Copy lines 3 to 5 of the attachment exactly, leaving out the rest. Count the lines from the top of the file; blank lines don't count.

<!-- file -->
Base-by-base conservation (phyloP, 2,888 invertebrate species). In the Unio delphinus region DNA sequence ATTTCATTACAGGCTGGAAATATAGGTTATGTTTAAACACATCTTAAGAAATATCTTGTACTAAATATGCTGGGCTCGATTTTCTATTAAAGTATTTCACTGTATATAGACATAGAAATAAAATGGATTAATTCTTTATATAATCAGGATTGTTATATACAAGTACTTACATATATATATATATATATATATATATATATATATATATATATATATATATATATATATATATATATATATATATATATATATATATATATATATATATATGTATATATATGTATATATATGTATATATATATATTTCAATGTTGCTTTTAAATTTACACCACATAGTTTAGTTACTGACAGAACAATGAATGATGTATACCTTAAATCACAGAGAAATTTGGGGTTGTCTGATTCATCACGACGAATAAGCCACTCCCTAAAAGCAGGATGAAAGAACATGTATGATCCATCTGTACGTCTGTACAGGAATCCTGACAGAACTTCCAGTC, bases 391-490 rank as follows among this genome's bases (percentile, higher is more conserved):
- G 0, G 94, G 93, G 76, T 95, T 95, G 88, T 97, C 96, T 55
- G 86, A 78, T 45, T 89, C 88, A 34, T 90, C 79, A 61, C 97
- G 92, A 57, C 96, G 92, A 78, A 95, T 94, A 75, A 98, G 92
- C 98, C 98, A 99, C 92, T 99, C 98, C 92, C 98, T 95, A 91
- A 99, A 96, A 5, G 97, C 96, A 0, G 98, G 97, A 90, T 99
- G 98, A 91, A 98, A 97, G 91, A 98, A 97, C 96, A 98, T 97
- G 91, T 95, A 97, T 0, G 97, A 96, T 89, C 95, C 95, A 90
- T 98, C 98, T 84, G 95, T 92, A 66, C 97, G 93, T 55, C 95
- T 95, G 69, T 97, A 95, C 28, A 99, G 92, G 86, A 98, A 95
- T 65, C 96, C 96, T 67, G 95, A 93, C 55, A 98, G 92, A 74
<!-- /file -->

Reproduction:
- G 86, A 78, T 45, T 89, C 88, A 34, T 90, C 79, A 61, C 97
- G 92, A 57, C 96, G 92, A 78, A 95, T 94, A 75, A 98, G 92
- C 98, C 98, A 99, C 92, T 99, C 98, C 92, C 98, T 95, A 91